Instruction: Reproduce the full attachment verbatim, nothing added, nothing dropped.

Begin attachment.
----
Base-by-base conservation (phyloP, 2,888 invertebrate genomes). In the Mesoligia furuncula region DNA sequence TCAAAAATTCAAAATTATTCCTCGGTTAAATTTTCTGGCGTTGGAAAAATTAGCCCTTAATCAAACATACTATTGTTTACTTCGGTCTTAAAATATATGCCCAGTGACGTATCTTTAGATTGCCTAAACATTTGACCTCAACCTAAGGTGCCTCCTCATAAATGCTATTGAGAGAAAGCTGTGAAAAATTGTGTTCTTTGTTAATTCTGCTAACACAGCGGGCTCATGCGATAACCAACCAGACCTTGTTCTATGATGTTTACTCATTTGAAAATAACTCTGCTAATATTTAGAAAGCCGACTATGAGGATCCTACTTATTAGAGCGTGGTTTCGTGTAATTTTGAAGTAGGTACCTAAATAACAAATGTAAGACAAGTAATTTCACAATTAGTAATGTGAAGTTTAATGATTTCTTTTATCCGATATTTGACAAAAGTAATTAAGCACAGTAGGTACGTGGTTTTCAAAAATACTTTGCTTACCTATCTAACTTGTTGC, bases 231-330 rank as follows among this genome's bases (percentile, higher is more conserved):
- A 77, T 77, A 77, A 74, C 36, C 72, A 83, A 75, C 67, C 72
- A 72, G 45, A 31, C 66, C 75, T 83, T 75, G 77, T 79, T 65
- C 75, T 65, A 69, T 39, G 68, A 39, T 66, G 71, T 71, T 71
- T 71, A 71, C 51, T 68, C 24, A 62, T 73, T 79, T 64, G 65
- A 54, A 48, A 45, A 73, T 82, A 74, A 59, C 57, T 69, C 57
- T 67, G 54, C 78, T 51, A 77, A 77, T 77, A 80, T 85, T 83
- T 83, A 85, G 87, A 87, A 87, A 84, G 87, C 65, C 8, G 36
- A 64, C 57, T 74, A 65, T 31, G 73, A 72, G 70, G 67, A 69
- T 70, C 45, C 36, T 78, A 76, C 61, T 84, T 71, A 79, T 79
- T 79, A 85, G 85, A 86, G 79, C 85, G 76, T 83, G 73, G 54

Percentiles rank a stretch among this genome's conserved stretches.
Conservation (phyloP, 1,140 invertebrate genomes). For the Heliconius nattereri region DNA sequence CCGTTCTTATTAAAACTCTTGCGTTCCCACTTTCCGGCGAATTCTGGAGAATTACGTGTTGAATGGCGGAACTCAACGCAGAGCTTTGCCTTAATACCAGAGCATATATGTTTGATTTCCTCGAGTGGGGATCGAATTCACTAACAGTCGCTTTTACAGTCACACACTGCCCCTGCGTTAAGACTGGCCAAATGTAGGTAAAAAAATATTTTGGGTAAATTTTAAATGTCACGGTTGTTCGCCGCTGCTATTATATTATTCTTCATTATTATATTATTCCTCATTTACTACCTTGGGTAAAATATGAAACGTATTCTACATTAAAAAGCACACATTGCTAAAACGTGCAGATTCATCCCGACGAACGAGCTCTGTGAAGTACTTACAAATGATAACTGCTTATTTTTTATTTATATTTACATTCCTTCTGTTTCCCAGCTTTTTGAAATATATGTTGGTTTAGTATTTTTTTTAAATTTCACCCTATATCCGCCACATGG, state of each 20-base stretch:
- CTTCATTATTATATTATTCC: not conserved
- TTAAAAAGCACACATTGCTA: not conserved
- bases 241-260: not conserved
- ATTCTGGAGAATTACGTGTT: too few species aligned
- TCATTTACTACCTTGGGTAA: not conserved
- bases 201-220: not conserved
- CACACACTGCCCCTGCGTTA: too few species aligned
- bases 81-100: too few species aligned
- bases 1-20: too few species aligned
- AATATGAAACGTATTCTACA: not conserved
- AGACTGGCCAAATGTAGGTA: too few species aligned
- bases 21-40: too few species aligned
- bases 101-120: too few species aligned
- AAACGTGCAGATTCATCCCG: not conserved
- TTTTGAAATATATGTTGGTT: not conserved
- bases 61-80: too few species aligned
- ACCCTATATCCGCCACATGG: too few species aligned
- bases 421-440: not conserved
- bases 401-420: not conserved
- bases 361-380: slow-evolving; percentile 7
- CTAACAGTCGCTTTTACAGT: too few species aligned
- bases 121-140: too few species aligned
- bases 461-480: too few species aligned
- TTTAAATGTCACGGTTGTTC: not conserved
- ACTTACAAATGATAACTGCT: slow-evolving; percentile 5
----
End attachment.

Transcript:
Base-by-base conservation (phyloP, 2,888 invertebrate genomes). In the Mesoligia furuncula region DNA sequence TCAAAAATTCAAAATTATTCCTCGGTTAAATTTTCTGGCGTTGGAAAAATTAGCCCTTAATCAAACATACTATTGTTTACTTCGGTCTTAAAATATATGCCCAGTGACGTATCTTTAGATTGCCTAAACATTTGACCTCAACCTAAGGTGCCTCCTCATAAATGCTATTGAGAGAAAGCTGTGAAAAATTGTGTTCTTTGTTAATTCTGCTAACACAGCGGGCTCATGCGATAACCAACCAGACCTTGTTCTATGATGTTTACTCATTTGAAAATAACTCTGCTAATATTTAGAAAGCCGACTATGAGGATCCTACTTATTAGAGCGTGGTTTCGTGTAATTTTGAAGTAGGTACCTAAATAACAAATGTAAGACAAGTAATTTCACAATTAGTAATGTGAAGTTTAATGATTTCTTTTATCCGATATTTGACAAAAGTAATTAAGCACAGTAGGTACGTGGTTTTCAAAAATACTTTGCTTACCTATCTAACTTGTTGC, bases 231-330 rank as follows among this genome's bases (percentile, higher is more conserved):
- A 77, T 77, A 77, A 74, C 36, C 72, A 83, A 75, C 67, C 72
- A 72, G 45, A 31, C 66, C 75, T 83, T 75, G 77, T 79, T 65
- C 75, T 65, A 69, T 39, G 68, A 39, T 66, G 71, T 71, T 71
- T 71, A 71, C 51, T 68, C 24, A 62, T 73, T 79, T 64, G 65
- A 54, A 48, A 45, A 73, T 82, A 74, A 59, C 57, T 69, C 57
- T 67, G 54, C 78, T 51, A 77, A 77, T 77, A 80, T 85, T 83
- T 83, A 85, G 87, A 87, A 87, A 84, G 87, C 65, C 8, G 36
- A 64, C 57, T 74, A 65, T 31, G 73, A 72, G 70, G 67, A 69
- T 70, C 45, C 36, T 78, A 76, C 61, T 84, T 71, A 79, T 79
- T 79, A 85, G 85, A 86, G 79, C 85, G 76, T 83, G 73, G 54

Percentiles rank a stretch among this genome's conserved stretches.
Conservation (phyloP, 1,140 invertebrate genomes). For the Heliconius nattereri region DNA sequence CCGTTCTTATTAAAACTCTTGCGTTCCCACTTTCCGGCGAATTCTGGAGAATTACGTGTTGAATGGCGGAACTCAACGCAGAGCTTTGCCTTAATACCAGAGCATATATGTTTGATTTCCTCGAGTGGGGATCGAATTCACTAACAGTCGCTTTTACAGTCACACACTGCCCCTGCGTTAAGACTGGCCAAATGTAGGTAAAAAAATATTTTGGGTAAATTTTAAATGTCACGGTTGTTCGCCGCTGCTATTATATTATTCTTCATTATTATATTATTCCTCATTTACTACCTTGGGTAAAATATGAAACGTATTCTACATTAAAAAGCACACATTGCTAAAACGTGCAGATTCATCCCGACGAACGAGCTCTGTGAAGTACTTACAAATGATAACTGCTTATTTTTTATTTATATTTACATTCCTTCTGTTTCCCAGCTTTTTGAAATATATGTTGGTTTAGTATTTTTTTTAAATTTCACCCTATATCCGCCACATGG, state of each 20-base stretch:
- CTTCATTATTATATTATTCC: not conserved
- TTAAAAAGCACACATTGCTA: not conserved
- bases 241-260: not conserved
- ATTCTGGAGAATTACGTGTT: too few species aligned
- TCATTTACTACCTTGGGTAA: not conserved
- bases 201-220: not conserved
- CACACACTGCCCCTGCGTTA: too few species aligned
- bases 81-100: too few species aligned
- bases 1-20: too few species aligned
- AATATGAAACGTATTCTACA: not conserved
- AGACTGGCCAAATGTAGGTA: too few species aligned
- bases 21-40: too few species aligned
- bases 101-120: too few species aligned
- AAACGTGCAGATTCATCCCG: not conserved
- TTTTGAAATATATGTTGGTT: not conserved
- bases 61-80: too few species aligned
- ACCCTATATCCGCCACATGG: too few species aligned
- bases 421-440: not conserved
- bases 401-420: not conserved
- bases 361-380: slow-evolving; percentile 7
- CTAACAGTCGCTTTTACAGT: too few species aligned
- bases 121-140: too few species aligned
- bases 461-480: too few species aligned
- TTTAAATGTCACGGTTGTTC: not conserved
- ACTTACAAATGATAACTGCT: slow-evolving; percentile 5